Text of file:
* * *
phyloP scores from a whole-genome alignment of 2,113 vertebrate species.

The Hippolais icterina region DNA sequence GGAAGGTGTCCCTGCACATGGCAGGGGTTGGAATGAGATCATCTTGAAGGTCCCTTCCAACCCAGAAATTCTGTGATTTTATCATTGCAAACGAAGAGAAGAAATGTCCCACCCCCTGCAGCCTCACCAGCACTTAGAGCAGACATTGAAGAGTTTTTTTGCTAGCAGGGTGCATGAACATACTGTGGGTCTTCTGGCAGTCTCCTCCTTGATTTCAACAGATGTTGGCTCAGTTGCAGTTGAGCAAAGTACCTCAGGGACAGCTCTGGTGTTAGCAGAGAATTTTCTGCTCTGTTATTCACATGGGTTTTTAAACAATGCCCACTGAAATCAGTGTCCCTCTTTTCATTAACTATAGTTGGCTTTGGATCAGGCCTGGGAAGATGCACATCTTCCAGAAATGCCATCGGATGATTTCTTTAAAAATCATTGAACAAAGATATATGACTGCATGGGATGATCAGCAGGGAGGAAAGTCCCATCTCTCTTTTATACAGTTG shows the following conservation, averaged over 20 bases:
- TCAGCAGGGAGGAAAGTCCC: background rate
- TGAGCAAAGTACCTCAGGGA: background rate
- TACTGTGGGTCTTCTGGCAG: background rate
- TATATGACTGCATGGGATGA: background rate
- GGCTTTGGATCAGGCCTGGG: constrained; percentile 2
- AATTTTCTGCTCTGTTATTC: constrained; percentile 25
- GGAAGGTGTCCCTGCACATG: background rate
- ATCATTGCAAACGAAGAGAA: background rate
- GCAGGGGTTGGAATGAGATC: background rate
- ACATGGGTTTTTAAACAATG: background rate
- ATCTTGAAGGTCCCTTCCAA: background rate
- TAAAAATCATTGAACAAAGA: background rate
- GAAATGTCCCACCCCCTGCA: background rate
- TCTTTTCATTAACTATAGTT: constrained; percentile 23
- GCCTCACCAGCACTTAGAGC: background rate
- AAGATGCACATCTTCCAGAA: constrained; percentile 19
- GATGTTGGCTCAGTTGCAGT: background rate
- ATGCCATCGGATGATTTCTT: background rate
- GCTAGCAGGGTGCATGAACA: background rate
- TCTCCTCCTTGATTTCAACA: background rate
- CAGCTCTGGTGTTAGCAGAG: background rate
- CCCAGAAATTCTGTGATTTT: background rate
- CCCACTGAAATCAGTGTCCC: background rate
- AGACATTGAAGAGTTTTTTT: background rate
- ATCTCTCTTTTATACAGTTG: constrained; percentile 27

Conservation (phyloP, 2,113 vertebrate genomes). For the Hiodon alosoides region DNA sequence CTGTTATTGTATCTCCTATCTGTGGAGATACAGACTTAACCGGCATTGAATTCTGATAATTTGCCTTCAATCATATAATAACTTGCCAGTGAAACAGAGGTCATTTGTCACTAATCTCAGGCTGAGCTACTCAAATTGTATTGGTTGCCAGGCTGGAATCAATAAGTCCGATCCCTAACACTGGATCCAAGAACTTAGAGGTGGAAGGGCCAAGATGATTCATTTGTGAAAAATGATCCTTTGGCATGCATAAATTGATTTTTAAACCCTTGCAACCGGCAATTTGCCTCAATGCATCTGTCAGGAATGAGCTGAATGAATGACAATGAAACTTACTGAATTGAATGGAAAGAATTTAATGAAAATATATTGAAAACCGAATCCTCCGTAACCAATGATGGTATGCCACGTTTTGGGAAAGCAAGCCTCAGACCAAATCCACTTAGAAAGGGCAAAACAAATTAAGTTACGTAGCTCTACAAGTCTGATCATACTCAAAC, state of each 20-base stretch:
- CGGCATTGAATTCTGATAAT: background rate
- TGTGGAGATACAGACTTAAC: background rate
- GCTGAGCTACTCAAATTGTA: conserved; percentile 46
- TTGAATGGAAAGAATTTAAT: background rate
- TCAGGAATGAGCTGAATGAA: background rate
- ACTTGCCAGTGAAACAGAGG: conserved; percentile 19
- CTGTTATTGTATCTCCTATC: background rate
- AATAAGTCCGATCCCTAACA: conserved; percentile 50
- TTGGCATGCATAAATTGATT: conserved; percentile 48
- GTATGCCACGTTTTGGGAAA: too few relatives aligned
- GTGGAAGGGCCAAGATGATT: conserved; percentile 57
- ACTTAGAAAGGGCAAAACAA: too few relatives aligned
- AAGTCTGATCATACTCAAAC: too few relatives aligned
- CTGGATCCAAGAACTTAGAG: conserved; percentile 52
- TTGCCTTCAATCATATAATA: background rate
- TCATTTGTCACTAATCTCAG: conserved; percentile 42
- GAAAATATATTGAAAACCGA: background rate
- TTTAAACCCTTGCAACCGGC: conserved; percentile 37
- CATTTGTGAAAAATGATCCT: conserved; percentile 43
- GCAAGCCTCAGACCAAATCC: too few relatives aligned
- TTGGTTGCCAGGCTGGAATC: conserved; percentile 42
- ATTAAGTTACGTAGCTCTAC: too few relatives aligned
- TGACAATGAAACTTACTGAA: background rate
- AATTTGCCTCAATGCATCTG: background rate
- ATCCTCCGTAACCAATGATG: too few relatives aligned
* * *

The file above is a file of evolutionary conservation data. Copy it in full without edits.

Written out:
phyloP scores from a whole-genome alignment of 2,113 vertebrate species.

The Hippolais icterina region DNA sequence GGAAGGTGTCCCTGCACATGGCAGGGGTTGGAATGAGATCATCTTGAAGGTCCCTTCCAACCCAGAAATTCTGTGATTTTATCATTGCAAACGAAGAGAAGAAATGTCCCACCCCCTGCAGCCTCACCAGCACTTAGAGCAGACATTGAAGAGTTTTTTTGCTAGCAGGGTGCATGAACATACTGTGGGTCTTCTGGCAGTCTCCTCCTTGATTTCAACAGATGTTGGCTCAGTTGCAGTTGAGCAAAGTACCTCAGGGACAGCTCTGGTGTTAGCAGAGAATTTTCTGCTCTGTTATTCACATGGGTTTTTAAACAATGCCCACTGAAATCAGTGTCCCTCTTTTCATTAACTATAGTTGGCTTTGGATCAGGCCTGGGAAGATGCACATCTTCCAGAAATGCCATCGGATGATTTCTTTAAAAATCATTGAACAAAGATATATGACTGCATGGGATGATCAGCAGGGAGGAAAGTCCCATCTCTCTTTTATACAGTTG shows the following conservation, averaged over 20 bases:
- TCAGCAGGGAGGAAAGTCCC: background rate
- TGAGCAAAGTACCTCAGGGA: background rate
- TACTGTGGGTCTTCTGGCAG: background rate
- TATATGACTGCATGGGATGA: background rate
- GGCTTTGGATCAGGCCTGGG: constrained; percentile 2
- AATTTTCTGCTCTGTTATTC: constrained; percentile 25
- GGAAGGTGTCCCTGCACATG: background rate
- ATCATTGCAAACGAAGAGAA: background rate
- GCAGGGGTTGGAATGAGATC: background rate
- ACATGGGTTTTTAAACAATG: background rate
- ATCTTGAAGGTCCCTTCCAA: background rate
- TAAAAATCATTGAACAAAGA: background rate
- GAAATGTCCCACCCCCTGCA: background rate
- TCTTTTCATTAACTATAGTT: constrained; percentile 23
- GCCTCACCAGCACTTAGAGC: background rate
- AAGATGCACATCTTCCAGAA: constrained; percentile 19
- GATGTTGGCTCAGTTGCAGT: background rate
- ATGCCATCGGATGATTTCTT: background rate
- GCTAGCAGGGTGCATGAACA: background rate
- TCTCCTCCTTGATTTCAACA: background rate
- CAGCTCTGGTGTTAGCAGAG: background rate
- CCCAGAAATTCTGTGATTTT: background rate
- CCCACTGAAATCAGTGTCCC: background rate
- AGACATTGAAGAGTTTTTTT: background rate
- ATCTCTCTTTTATACAGTTG: constrained; percentile 27

Conservation (phyloP, 2,113 vertebrate genomes). For the Hiodon alosoides region DNA sequence CTGTTATTGTATCTCCTATCTGTGGAGATACAGACTTAACCGGCATTGAATTCTGATAATTTGCCTTCAATCATATAATAACTTGCCAGTGAAACAGAGGTCATTTGTCACTAATCTCAGGCTGAGCTACTCAAATTGTATTGGTTGCCAGGCTGGAATCAATAAGTCCGATCCCTAACACTGGATCCAAGAACTTAGAGGTGGAAGGGCCAAGATGATTCATTTGTGAAAAATGATCCTTTGGCATGCATAAATTGATTTTTAAACCCTTGCAACCGGCAATTTGCCTCAATGCATCTGTCAGGAATGAGCTGAATGAATGACAATGAAACTTACTGAATTGAATGGAAAGAATTTAATGAAAATATATTGAAAACCGAATCCTCCGTAACCAATGATGGTATGCCACGTTTTGGGAAAGCAAGCCTCAGACCAAATCCACTTAGAAAGGGCAAAACAAATTAAGTTACGTAGCTCTACAAGTCTGATCATACTCAAAC, state of each 20-base stretch:
- CGGCATTGAATTCTGATAAT: background rate
- TGTGGAGATACAGACTTAAC: background rate
- GCTGAGCTACTCAAATTGTA: conserved; percentile 46
- TTGAATGGAAAGAATTTAAT: background rate
- TCAGGAATGAGCTGAATGAA: background rate
- ACTTGCCAGTGAAACAGAGG: conserved; percentile 19
- CTGTTATTGTATCTCCTATC: background rate
- AATAAGTCCGATCCCTAACA: conserved; percentile 50
- TTGGCATGCATAAATTGATT: conserved; percentile 48
- GTATGCCACGTTTTGGGAAA: too few relatives aligned
- GTGGAAGGGCCAAGATGATT: conserved; percentile 57
- ACTTAGAAAGGGCAAAACAA: too few relatives aligned
- AAGTCTGATCATACTCAAAC: too few relatives aligned
- CTGGATCCAAGAACTTAGAG: conserved; percentile 52
- TTGCCTTCAATCATATAATA: background rate
- TCATTTGTCACTAATCTCAG: conserved; percentile 42
- GAAAATATATTGAAAACCGA: background rate
- TTTAAACCCTTGCAACCGGC: conserved; percentile 37
- CATTTGTGAAAAATGATCCT: conserved; percentile 43
- GCAAGCCTCAGACCAAATCC: too few relatives aligned
- TTGGTTGCCAGGCTGGAATC: conserved; percentile 42
- ATTAAGTTACGTAGCTCTAC: too few relatives aligned
- TGACAATGAAACTTACTGAA: background rate
- AATTTGCCTCAATGCATCTG: background rate
- ATCCTCCGTAACCAATGATG: too few relatives aligned